Yorkshire oddities make fun gifts in the couple’s shop

Or perhaps discover a Yorkshire paint chart with colors like ‘flatcap’ and ‘Yorkshire pud’.

These quirky regional adaptations of familiar items are among the many fun and interesting products on sale at Lighthouse Lane, a design-focused gift shop run by husband and wife team Katie and Howard Shelmerdine.

The creative couple design and manufacture inventory for the company – our T&A Trader of the Week – as well as selling items from a carefully selected group of independent designers and manufacturers.

Katie is from Barnsley, while Howard is from Huddersfield. They met in York 18 years ago when they both worked for a major DIY chain. “So between us we cover South, West and North Yorkshire, which is very useful when creating our regional Yorkshire designs,” says Katie.

“We moved to Haworth nine years ago when we started thinking about raising a family – we love living here.”

After the couple’s son was born in 2014, Katie was able to take a year’s maternity leave.

“Being away from work and having a new little life to take on gave us the detachment we needed to assess what we wanted for the future,” she says. “I used some of my time to design five fabrics and prints for children’s rooms. I also painted a handful of local landscape scenes and started selling them at a local craft fair. »

At the end of their leave, the couple saw that a small shop on Haworth’s main street was up for rent. “Not really knowing what we were doing, we took the plunge, quit our reasonable jobs and opened up shop.”

Howard in particular had a background in retail and both love customer service and talking to different people.

“That first year was very challenging but equally exciting, and we were so determined to do something we really loved and make sure it worked,” says Katie.

And it worked. Soon after, they opened a second store in Skipton. “We visited shops in a few different places, but settled in Skipton because it’s an equally beautiful historic location and also has a bustling shopping mall that attracts visitors all week long,” says Katie.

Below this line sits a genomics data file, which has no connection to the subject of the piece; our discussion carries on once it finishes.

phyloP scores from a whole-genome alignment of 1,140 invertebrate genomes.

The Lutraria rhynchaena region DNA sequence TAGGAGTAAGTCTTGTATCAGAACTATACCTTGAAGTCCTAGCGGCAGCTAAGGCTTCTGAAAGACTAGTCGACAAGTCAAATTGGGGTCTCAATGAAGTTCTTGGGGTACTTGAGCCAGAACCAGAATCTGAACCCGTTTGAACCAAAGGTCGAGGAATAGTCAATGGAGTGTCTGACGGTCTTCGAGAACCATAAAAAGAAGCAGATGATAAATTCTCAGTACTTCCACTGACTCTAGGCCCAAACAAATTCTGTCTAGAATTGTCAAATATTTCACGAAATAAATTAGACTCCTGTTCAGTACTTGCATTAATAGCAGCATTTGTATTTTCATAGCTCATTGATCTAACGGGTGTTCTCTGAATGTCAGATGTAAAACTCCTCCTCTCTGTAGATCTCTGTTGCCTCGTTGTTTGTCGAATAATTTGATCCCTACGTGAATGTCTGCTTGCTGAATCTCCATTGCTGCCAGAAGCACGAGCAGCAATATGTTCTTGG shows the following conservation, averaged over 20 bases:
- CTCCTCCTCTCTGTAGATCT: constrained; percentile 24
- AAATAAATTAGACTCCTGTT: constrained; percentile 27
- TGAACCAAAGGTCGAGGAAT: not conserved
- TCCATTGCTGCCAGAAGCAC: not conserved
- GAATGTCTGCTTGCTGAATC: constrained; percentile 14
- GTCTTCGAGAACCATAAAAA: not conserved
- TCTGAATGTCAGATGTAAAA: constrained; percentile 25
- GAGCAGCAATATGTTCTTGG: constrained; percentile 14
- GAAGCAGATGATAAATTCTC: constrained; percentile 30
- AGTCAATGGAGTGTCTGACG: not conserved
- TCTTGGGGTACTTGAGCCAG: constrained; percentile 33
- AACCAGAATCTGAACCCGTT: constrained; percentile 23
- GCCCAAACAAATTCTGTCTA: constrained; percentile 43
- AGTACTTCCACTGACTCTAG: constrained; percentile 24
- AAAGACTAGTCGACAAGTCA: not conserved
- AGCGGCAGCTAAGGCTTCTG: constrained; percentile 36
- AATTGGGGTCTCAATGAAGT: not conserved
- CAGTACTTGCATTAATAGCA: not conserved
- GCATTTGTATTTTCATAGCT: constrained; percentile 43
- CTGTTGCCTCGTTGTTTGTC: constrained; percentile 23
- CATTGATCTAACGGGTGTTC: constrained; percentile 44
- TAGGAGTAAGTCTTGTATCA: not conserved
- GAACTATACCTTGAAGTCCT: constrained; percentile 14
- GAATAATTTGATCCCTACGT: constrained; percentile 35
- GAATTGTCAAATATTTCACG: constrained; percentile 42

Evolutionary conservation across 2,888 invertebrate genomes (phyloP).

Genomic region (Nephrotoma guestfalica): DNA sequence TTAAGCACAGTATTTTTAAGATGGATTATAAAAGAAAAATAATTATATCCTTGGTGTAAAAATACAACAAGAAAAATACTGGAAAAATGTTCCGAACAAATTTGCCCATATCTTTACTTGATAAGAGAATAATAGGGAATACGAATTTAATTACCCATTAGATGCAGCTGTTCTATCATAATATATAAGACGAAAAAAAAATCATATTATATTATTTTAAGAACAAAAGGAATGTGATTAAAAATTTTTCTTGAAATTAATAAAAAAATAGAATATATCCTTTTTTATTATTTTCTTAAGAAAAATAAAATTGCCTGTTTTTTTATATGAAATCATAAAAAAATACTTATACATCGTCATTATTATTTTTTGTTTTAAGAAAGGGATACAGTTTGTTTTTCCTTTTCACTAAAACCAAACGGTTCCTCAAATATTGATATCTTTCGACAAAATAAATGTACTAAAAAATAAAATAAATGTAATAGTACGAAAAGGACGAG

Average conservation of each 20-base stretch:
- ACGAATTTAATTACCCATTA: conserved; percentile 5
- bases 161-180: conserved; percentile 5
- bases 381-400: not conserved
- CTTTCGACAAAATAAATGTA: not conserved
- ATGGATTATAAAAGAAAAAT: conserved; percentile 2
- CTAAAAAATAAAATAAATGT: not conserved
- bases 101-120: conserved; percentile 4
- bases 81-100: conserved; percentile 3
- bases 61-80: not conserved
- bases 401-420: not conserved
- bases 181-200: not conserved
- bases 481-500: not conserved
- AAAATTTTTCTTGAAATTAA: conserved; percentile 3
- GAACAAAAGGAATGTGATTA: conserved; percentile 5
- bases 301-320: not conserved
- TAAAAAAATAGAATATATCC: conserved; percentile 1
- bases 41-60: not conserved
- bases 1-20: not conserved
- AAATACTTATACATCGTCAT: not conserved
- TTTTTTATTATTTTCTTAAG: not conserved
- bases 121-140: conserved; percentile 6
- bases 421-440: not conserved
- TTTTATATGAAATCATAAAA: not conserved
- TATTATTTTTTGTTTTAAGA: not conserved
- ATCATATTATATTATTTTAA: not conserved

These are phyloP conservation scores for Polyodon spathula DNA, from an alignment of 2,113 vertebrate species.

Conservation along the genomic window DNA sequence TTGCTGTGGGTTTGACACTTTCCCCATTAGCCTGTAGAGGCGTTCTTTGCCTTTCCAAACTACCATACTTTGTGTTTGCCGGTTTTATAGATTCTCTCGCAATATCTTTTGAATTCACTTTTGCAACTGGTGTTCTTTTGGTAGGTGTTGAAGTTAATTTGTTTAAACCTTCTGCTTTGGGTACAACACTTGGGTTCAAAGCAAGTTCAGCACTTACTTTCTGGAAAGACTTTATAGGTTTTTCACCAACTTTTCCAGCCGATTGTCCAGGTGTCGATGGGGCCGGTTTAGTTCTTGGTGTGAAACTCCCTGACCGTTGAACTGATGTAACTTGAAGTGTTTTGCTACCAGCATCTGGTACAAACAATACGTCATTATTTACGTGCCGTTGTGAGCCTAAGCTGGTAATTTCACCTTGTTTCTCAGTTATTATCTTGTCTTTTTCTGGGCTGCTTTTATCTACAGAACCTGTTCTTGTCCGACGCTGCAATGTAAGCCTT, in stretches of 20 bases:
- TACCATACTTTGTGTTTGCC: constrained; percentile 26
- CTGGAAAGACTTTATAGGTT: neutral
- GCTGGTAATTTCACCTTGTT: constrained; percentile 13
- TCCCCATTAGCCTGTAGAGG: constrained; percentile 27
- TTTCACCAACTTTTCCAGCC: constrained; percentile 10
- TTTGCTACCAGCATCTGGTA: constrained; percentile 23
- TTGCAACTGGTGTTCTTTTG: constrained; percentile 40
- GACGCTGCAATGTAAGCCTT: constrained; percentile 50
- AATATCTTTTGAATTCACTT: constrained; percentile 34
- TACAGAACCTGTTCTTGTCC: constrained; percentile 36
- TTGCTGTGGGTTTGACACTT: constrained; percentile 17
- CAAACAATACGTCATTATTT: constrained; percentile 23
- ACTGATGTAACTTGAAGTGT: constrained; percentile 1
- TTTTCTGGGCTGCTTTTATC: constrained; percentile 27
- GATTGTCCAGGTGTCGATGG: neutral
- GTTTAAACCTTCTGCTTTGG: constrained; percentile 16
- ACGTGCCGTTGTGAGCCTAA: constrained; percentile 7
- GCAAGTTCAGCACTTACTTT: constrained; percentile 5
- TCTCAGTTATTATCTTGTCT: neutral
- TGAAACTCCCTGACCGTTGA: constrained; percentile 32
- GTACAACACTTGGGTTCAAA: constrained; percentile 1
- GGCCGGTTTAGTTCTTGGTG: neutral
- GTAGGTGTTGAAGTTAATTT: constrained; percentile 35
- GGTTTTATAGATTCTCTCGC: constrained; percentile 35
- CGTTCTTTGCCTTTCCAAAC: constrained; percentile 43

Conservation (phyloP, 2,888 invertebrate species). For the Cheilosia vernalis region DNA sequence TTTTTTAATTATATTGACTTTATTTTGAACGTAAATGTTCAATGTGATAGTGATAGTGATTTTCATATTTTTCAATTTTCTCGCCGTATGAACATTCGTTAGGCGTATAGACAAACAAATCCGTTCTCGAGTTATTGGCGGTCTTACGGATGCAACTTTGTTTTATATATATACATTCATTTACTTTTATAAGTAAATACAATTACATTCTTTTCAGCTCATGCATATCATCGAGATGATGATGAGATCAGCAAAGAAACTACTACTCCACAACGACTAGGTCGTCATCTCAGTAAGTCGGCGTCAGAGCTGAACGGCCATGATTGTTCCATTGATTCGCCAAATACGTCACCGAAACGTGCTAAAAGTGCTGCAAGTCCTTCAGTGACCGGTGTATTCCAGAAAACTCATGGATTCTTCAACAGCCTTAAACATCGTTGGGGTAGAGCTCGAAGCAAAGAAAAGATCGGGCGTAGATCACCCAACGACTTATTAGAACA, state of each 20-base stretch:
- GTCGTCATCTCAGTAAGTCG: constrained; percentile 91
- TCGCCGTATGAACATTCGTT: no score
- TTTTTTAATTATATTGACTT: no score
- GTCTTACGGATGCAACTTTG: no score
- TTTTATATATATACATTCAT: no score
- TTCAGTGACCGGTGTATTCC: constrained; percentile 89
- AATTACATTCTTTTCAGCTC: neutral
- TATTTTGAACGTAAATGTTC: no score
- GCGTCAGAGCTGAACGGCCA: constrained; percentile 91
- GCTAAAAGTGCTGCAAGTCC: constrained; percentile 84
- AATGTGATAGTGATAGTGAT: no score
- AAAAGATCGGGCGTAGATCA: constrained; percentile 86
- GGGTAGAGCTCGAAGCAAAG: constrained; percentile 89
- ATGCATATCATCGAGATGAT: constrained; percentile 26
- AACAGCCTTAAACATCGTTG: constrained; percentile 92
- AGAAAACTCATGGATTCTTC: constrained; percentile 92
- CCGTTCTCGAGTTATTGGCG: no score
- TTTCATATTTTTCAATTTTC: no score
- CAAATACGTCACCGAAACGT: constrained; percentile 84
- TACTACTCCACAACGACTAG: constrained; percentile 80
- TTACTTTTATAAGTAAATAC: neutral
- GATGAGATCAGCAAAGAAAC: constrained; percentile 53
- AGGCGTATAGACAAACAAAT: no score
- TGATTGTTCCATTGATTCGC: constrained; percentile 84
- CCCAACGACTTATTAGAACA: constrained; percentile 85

The more designs the couple created, the more ideas came to them. “Being in stores is great because we can chat with customers, understand their likes and dislikes, and hear which designs are the most laughable,” says Katie. “Creating our own products means we can quickly try out new designs in small volumes.”

Katie has always loved art and enjoyed drawing as a child. It was her favorite subject in school but she fell in love with it in college. “I don’t think my job matched what was being taught at the time, so I ended up getting a degree in English Literature.”

She then worked in a bank for nine years “but I always knew something was missing and was inspired to start painting and drawing again after taking a short art course at a local college” .

Regional designs are Howard’s genius idea. “He’s got a quick, quirky sense of humor,” says Katie. “He looks for everyday objects that we all recognize, for example the rules of the road or an eyesight test chart, and thinks about how he can give it a Yorkshire touch. They are great fun to write because you have to get into the mindset of the Yorkshire dialect and think about how it would be written, while making the work aesthetically pleasing.

With a wide range of products, bestsellers may change seasonally. “We have some designs that still work really well – colorful Highland cows and giraffes are popular, as well as conversational Yorkshire AZ and the Periodic Table of Yorkshire,” says Katie. “We tend to sell a lot of framed prints because we all love a happy home that is personal to us. Small gifts like coasters, mugs and cutting boards are doing well as Christmas approaches.

The couple’s second son was born in 2017. Running a business while raising a young family can be a juggling act, but with both kids now in school, it’s “a little less frantic,” says Katie. “We always make sure Howard or I can run errands at school, and we have an amazing, supportive team of staff around us.”

She believes in letting others know how creativity can become a career. “We knew we wanted a creative career, but we didn’t know anything about working in the art world or had any connections. So, being quite stubborn and independent, we decided to do it ourselves. I went to our children’s school several times to talk to the children about it.

They sell on three online platforms that have grown over the past few years. “We know there’s so much more we could do with this and we can’t wait to see how it plays out,” Katie says.


Laura J. Boyer